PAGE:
Empire of the Sun Reviews
"Steven Spielberg's acclaimed account of an English boy's life in a WWII internment camp in Japanese-occupied China.
Christian Bale, John Malkovich"
American, capitalism uncaged, for whom the war is primarily an opportunity for gain. Richardson is a British socialite, forced against her will to look at real life and none too happy about it. And Bale, the star, is a Brit of privilege too, but barely manages to make do. This piece had two things against it as I went in, Spielberg and Bale, but both rise above their comfort zones to deliver an exceptional story.
A harrowing coming of age tale of life during World War 2 occupation and all the nightmares that entails. If you haven't seen it, I do recommend it.
Like the author J. G. Ballard's own experiences, Jim, or James Graham (Christian Bale's first major role that brought him into the limelight), lives in the untouched International Settlement in Shanghai before Japan invaded it, while his well-to-do parents keep him oblivious to the intense nature of the war raging outside the metal barricades of the settlement. When the Japanese do finally march in, Jim and his parents are separated by the great throngs of chaotic crowds. Jim now has to survive on his own until he runs into a strange, snobbish American, Basie, whom he persuades to protect him. The war moves on, and our characters are moved to the Soochow camp, but we don't care as it makes no difference to unenlightened Jim.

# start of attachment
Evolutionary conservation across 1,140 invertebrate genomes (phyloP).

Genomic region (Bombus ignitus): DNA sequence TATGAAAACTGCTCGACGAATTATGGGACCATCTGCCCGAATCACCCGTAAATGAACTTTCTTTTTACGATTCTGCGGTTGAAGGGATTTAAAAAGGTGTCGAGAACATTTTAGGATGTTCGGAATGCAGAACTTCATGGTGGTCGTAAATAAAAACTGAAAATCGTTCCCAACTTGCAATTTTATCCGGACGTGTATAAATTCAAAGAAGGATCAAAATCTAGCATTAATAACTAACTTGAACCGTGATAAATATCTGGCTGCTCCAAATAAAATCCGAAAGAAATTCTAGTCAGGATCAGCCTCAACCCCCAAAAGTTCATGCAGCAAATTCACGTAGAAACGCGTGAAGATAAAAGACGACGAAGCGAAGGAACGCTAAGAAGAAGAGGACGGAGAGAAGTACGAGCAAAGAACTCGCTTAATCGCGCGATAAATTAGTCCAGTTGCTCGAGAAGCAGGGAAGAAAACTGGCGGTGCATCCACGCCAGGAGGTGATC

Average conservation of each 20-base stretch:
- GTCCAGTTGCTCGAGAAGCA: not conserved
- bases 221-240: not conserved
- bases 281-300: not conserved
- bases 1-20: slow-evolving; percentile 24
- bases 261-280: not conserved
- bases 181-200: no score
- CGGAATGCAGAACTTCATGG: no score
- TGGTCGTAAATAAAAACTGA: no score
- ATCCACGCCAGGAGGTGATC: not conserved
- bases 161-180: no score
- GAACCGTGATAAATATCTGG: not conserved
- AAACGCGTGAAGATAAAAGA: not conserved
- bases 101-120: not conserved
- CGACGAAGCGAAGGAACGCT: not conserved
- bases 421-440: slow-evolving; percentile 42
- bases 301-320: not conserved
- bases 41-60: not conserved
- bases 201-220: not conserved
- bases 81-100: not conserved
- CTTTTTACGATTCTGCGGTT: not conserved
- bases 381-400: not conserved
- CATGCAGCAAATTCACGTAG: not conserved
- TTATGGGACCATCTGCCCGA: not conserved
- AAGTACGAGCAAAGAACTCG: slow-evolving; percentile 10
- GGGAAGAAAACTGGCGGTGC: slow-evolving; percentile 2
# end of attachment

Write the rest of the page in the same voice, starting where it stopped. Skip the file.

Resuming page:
Spielberg definitely succeeds in creating movies on World War II, and like any other of them, the oppressors bring down numerous beatings, though Spielberg curbed it to a PG rating, and mild language is spit out in intense, emotional scenes. Though Jim loudly proclaims his atheistic faith, his beliefs are radically different. He talks about God and what he does, possibly a touch in order to appeal to Christian viewers.
Throughout the movie, the tween-aged Jim often cries "I surrender" to anyone in a uniform, hoping to gain access to his parents or a guardian through that act. But I doubt little Jim understands that phrase, because, instead of a weak, fainthearted boy, we see one with a strong constitution and standing up to oppressors and respecting all (even the dead). Even in conditions so arduous and severe, his manners and respect last through the entire war, recognized by us and an admiring Basie who says, "You've got nice manners. I appreciate that."
Spielberg's powerful use of the camera and Bale's show-stopping performance emphasizes what man would do in harsh and demanding environments. On the other hand, Jim, scraping out a living through a complex network of theft and trade, lives unknowing to the motives behind the cruelties of the camp in his high world of airplanes. We follow Jim and his experiences like a close friend, but like everyone else, we can't convince him of the real dangers and truths he is ignorant of. Unlike Jurassic Park, Spielberg enhances the original material, and touches it with emotion, friendships and an inspirational story.